Adolphe Samuel

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Adolphe-Abraham Samuel (11 July 1824 – 11 September 1898)[1][2][3] was a Belgian music critic, conductor and composer.

Biography[edit]

Samuel was born in Liège. He spent much time in Brussels where he was a pupil of François-Joseph Fétis, and where he was a friend of Hector Berlioz.[4][5] He also studied with Joseph Daussoigne-Méhul at the Royal Conservatory of Liège.[6]

He began to study music at the Liege Conservatory of Louis-Joseph Dossuan and Etienne Subra. In 1838, together with his family moved to Brussels and continued his studies at the Brussels Conservatory with François-Joseph Fétis (counterpoint), Charles Bosle (harmony), Jean-Baptiste Mischlo (clavier) and KF Hirschner (organ). For the first time he was noticed by the general public, accompanying the violinist Charles Auguste de Bériot on the piano as part of the young Pauline Viardot's concert tour.

Samuel, who won the Belgian Prix de Rome in 1845 by the cantata "Vendetta",[4] went to Rome through Germany and Austria, met on the road with Felix Mendelssohn, Giacomo Meyerbeer and Ferdinand Hiller. In Rome, he worked on the opera Giovanni da Procida and the Second Symphony, premiered by Fétis in Brussels in 1849 after the return of Samuel. 1850's in the works of Samuel were under the sign of the influence of Hector Berlioz (their friendship began with an enthusiastic review of the London premiere of the opera Berlioz "Benvenuto Cellini", which Samuel published in Belgium).

Samuel became in 1860 Professor of Harmony in Brussels and 1871 Conservative Director of Ghent. In 1865 he founded in Brussels a series of public concerts, based on the model of Jules Pasdeloup, during which he promoted the music of contemporary composers, especially Richard Wagner and Franz Liszt. With this he wanted to make classical music accessible to everyone and to promote the musical and intellectual level of the Brussels people.

Since 1871, he headed the Ghent Conservatory , in Ghent also acted as an adherent of a new German school; the last concert Samuel conducted shortly before his death was completely composed of orchestral fragments of Wagner.

In 1871, after conducting an orchestra for some years and (beginning in 1865) directing a series of Popular Concerts in which works by Peter Leonard Leopold Benoit and Anton Rubinstein among others were featured, Samuel resigned and became director of the Ghent Conservatory.[4][7]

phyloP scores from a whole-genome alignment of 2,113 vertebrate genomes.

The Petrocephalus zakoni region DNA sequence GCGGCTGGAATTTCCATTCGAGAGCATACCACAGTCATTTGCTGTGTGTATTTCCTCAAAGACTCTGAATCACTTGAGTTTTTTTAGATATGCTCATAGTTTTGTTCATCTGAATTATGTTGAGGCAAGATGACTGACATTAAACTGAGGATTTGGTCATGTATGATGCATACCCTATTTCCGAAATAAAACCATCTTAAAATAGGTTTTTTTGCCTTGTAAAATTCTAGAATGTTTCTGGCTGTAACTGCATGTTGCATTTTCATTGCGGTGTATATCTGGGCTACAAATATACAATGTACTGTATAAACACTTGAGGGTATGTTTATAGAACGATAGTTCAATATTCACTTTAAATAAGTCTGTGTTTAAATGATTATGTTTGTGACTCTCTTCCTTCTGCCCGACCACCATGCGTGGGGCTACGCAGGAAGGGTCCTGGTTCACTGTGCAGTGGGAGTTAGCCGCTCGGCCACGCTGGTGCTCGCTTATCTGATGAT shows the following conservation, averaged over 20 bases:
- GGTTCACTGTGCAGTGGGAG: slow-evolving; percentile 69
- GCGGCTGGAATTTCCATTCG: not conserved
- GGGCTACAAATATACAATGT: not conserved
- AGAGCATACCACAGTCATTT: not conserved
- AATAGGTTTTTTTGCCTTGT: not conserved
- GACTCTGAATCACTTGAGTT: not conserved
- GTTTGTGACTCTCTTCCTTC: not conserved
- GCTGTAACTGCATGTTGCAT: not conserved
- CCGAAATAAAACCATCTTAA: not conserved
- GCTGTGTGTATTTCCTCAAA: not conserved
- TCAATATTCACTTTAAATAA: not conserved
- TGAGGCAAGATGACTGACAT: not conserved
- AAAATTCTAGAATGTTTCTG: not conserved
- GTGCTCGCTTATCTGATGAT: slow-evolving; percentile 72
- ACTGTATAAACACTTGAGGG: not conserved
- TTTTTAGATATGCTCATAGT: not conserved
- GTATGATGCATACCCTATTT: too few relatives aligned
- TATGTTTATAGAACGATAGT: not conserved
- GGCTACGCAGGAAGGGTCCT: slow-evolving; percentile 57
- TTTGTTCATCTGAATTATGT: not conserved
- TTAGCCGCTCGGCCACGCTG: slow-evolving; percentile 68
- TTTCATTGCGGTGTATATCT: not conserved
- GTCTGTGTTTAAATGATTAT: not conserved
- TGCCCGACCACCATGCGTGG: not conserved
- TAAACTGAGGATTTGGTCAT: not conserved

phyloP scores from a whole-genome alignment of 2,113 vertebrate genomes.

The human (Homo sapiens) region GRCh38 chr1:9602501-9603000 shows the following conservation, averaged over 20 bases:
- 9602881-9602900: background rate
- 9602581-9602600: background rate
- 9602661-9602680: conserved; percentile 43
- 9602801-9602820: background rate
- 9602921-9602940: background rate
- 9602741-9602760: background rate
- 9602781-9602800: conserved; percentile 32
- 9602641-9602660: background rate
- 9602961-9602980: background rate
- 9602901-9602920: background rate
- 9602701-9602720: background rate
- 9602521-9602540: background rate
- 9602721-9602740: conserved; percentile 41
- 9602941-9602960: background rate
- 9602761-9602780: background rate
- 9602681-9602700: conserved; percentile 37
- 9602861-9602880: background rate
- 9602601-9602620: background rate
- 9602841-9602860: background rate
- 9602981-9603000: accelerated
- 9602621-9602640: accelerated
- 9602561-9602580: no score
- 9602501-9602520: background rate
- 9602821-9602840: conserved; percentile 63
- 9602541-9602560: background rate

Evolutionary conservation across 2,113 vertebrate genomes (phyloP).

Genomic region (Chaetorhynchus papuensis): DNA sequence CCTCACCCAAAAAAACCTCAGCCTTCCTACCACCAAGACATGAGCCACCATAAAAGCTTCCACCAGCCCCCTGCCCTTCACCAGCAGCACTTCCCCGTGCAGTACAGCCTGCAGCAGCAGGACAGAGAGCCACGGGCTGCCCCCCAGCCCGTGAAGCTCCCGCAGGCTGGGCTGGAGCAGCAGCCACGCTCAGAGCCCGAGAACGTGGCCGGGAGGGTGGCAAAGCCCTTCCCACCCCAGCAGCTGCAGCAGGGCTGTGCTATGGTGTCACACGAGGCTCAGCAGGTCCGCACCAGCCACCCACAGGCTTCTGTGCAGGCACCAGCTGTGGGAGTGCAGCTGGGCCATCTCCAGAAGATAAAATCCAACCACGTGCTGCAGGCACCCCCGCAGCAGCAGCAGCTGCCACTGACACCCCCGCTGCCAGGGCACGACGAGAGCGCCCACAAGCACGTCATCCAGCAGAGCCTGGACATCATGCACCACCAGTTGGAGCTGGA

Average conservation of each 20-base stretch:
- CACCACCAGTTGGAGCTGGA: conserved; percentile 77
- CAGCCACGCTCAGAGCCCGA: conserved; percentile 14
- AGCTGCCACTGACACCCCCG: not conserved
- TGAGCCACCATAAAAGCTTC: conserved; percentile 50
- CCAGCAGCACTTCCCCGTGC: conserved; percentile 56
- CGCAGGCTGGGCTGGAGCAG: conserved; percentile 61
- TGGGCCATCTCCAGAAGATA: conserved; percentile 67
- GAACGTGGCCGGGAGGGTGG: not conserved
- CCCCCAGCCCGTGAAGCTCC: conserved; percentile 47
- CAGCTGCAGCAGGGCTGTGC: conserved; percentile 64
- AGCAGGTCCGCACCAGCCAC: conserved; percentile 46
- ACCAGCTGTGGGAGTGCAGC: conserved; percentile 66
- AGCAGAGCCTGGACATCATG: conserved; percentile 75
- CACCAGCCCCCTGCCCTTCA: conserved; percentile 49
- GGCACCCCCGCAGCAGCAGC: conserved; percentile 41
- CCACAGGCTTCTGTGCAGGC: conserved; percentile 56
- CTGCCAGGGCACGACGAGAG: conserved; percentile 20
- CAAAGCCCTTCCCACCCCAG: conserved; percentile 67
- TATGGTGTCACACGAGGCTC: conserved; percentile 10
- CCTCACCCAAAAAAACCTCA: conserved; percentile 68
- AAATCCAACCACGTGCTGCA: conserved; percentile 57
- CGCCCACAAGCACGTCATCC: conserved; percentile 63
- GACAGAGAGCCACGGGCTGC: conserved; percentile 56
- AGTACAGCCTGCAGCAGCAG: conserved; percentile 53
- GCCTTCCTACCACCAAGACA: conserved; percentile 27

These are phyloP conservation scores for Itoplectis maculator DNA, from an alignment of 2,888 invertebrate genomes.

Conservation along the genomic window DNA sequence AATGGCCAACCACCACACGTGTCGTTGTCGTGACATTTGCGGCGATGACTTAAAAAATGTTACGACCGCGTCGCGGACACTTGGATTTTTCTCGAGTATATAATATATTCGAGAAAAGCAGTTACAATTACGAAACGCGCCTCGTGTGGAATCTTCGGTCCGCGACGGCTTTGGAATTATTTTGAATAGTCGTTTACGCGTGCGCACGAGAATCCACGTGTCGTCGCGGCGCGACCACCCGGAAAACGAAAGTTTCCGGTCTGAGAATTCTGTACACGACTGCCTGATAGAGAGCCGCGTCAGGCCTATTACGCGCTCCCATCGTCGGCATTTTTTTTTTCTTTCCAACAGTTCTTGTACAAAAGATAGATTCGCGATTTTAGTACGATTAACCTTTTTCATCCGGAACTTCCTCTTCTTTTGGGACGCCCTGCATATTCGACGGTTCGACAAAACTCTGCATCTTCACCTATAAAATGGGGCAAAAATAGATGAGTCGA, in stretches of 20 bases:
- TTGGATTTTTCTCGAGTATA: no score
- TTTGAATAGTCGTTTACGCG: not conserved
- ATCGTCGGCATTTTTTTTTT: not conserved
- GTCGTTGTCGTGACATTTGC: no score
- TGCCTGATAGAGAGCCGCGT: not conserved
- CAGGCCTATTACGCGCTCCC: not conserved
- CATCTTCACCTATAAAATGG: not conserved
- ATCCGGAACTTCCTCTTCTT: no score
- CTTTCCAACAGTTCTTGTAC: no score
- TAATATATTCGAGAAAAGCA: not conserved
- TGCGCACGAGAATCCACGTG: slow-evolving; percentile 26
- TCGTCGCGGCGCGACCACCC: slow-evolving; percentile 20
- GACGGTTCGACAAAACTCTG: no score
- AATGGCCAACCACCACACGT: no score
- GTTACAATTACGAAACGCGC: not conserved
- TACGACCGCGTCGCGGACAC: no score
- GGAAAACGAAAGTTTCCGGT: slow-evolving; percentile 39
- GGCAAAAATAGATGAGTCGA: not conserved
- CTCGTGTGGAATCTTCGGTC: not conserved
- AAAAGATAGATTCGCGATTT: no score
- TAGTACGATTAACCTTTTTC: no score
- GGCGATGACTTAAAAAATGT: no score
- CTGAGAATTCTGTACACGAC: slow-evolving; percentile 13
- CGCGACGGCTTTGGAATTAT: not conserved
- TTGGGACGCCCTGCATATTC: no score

Samuel's own compositional work combines the influences of Berlioz, Wagner and Liszt. His central works are the monumental program Sixth (1891) and the Seventh (1893) symphony (the program of the first of them is based on the Old Testament, the second - on the New: in these last years of life, Samuel, a Jew by birth, was baptized and became a Catholic).

Conversion and death[edit]

In 1895 Samuel was baptized and became a Catholic Christian, converted himself from Judaism late in life.[8][4] He died in Ghent. At the composer's wish, his mass was presented during his funeral. His son Eugene Samuel was also a composer.

Style[edit]

In his homeland, he enjoyed the reputation of composer of five operas (1845–54),[9] cantats (and a cantata for the twenty-fifth anniversary of the coronation of Belgium's first king, Leopold I (1856, L'union fait la force).,[4] choir songs, motets, two string quartets, seven symphonies (1846–94),[4][10] and driving symphony Christ, as well as performer as a music publisher, including a harmonic (1867). He was also music journalist at Le Télégraphe, National, La Civilization, L'Echo de Bruxelles, L'indépendance belge, La Revue trimesterielle, L'Art universel and La Flandre libérale.

Works[edit]

  • Il a rêvé, comic opera, 1845
  • La Vendetta, Cantata, 1845
  • 1st Symphony op.8, 1846
  • 2nd Symphony op.9, 1847
  • Giovanni da Procida, Great Opera, 1847
  • Madeleine , comic opera, (libretto: Gustave Vaëz), 1850
  • Roland à Ronceveaux, Poème symphonique, 1850
  • Les Deux Précendants, comic opera, (libretto: Louis Schoonen), 1851
  • L'Heure de la retraite, Comic Opera, (Libretto: Eugène van Bemmel), 1854
  • Cantate du jubilée, cantata, 1855
  • L'union fait la force, cantata, 1856
  • 3rd Symphony op.28, 1858
  • Cantate nationale, cantata op.29, 1859
  • 4th Symphony op.33, 1863
  • Symphony No. 35, 1869
  • De Wederkomst, cantata, op.38, 1875
  • Leopold I, cantata, 1880
  • Sixth Symphony (Symphony à program) op. 44, 1889
  • 7th Symphony "Christ" op. 48, 1893

Literature[edit]

Thierry Levaux: Le Dictionnaire of the Compositeurs de Belgique du Moyen-Age à nos jours, S. 550-551, Editions: "Art in Belgium" 2006, ISBN 2-930338-37-7.

References[edit]

  1. ^ data.bnf.fr
  2. ^ viaf.org
  3. ^ portal.dnb.de
  4. ^ a b c d e f Dewilde, Jan (2006). "Samuel – Symphonie Nr. 6 op. 44" (in German, Dutch, and French). Munich: Musikproduktion Jurgen Hoeflich. Archived from the original on 2013-11-04. Retrieved 2013-01-19.
  5. ^ "Berlioz in Belgium". Archived from the original on 9 May 2008. Retrieved 2008-06-18.
  6. ^ Denis Havard de la Montagne. "Joseph Daussoigne-Méhul". www.musimem.com.
  7. ^ Pratt, Mendel: The History of Music: A Handbook and Guide for Students at Google Books, page 588.
  8. ^ svm.be
  9. ^ Opera Glass
  10. ^ Symphony no. 7 Op.48 "Christus" of 1894, in manuscript can be found described here: OCLC 915592473. See also Studiecentrum Vlaamse Muziek page below.

External links[edit]